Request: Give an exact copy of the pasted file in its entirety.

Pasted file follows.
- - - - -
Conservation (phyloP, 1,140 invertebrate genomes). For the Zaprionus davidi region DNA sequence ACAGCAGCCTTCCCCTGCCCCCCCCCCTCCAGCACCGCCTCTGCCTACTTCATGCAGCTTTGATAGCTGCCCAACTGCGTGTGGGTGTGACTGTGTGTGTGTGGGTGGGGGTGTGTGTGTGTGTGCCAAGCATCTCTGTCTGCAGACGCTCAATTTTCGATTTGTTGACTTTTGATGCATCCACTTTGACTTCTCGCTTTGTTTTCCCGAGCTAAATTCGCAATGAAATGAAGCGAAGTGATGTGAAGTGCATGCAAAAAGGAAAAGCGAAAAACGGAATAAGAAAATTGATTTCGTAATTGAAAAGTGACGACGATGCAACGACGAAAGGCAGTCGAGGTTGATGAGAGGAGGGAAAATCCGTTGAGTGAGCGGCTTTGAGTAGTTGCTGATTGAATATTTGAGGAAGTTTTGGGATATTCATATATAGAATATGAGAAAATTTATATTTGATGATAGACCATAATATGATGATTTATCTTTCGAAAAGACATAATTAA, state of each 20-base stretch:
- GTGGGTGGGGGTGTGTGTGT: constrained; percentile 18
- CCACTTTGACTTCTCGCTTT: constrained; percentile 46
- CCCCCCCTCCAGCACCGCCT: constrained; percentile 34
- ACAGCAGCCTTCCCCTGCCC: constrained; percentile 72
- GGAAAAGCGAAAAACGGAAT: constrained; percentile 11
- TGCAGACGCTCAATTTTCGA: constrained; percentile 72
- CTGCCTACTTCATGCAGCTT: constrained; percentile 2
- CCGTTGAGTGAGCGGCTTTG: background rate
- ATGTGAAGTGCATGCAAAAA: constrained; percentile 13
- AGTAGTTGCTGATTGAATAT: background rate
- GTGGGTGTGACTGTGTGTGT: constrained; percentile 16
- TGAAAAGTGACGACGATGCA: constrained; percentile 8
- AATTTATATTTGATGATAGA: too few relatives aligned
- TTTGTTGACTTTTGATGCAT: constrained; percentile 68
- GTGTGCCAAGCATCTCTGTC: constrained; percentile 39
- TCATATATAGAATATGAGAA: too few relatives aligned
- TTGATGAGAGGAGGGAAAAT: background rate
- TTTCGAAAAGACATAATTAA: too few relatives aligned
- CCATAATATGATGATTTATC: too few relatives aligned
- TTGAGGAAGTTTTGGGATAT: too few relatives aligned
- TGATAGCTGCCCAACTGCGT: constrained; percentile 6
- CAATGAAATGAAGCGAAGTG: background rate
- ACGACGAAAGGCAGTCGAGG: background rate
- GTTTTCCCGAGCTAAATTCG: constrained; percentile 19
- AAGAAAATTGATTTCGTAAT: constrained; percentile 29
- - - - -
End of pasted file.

Conservation (phyloP, 1,140 invertebrate genomes). For the Zaprionus davidi region DNA sequence ACAGCAGCCTTCCCCTGCCCCCCCCCCTCCAGCACCGCCTCTGCCTACTTCATGCAGCTTTGATAGCTGCCCAACTGCGTGTGGGTGTGACTGTGTGTGTGTGGGTGGGGGTGTGTGTGTGTGTGCCAAGCATCTCTGTCTGCAGACGCTCAATTTTCGATTTGTTGACTTTTGATGCATCCACTTTGACTTCTCGCTTTGTTTTCCCGAGCTAAATTCGCAATGAAATGAAGCGAAGTGATGTGAAGTGCATGCAAAAAGGAAAAGCGAAAAACGGAATAAGAAAATTGATTTCGTAATTGAAAAGTGACGACGATGCAACGACGAAAGGCAGTCGAGGTTGATGAGAGGAGGGAAAATCCGTTGAGTGAGCGGCTTTGAGTAGTTGCTGATTGAATATTTGAGGAAGTTTTGGGATATTCATATATAGAATATGAGAAAATTTATATTTGATGATAGACCATAATATGATGATTTATCTTTCGAAAAGACATAATTAA, state of each 20-base stretch:
- GTGGGTGGGGGTGTGTGTGT: constrained; percentile 18
- CCACTTTGACTTCTCGCTTT: constrained; percentile 46
- CCCCCCCTCCAGCACCGCCT: constrained; percentile 34
- ACAGCAGCCTTCCCCTGCCC: constrained; percentile 72
- GGAAAAGCGAAAAACGGAAT: constrained; percentile 11
- TGCAGACGCTCAATTTTCGA: constrained; percentile 72
- CTGCCTACTTCATGCAGCTT: constrained; percentile 2
- CCGTTGAGTGAGCGGCTTTG: background rate
- ATGTGAAGTGCATGCAAAAA: constrained; percentile 13
- AGTAGTTGCTGATTGAATAT: background rate
- GTGGGTGTGACTGTGTGTGT: constrained; percentile 16
- TGAAAAGTGACGACGATGCA: constrained; percentile 8
- AATTTATATTTGATGATAGA: too few relatives aligned
- TTTGTTGACTTTTGATGCAT: constrained; percentile 68
- GTGTGCCAAGCATCTCTGTC: constrained; percentile 39
- TCATATATAGAATATGAGAA: too few relatives aligned
- TTGATGAGAGGAGGGAAAAT: background rate
- TTTCGAAAAGACATAATTAA: too few relatives aligned
- CCATAATATGATGATTTATC: too few relatives aligned
- TTGAGGAAGTTTTGGGATAT: too few relatives aligned
- TGATAGCTGCCCAACTGCGT: constrained; percentile 6
- CAATGAAATGAAGCGAAGTG: background rate
- ACGACGAAAGGCAGTCGAGG: background rate
- GTTTTCCCGAGCTAAATTCG: constrained; percentile 19
- AAGAAAATTGATTTCGTAAT: constrained; percentile 29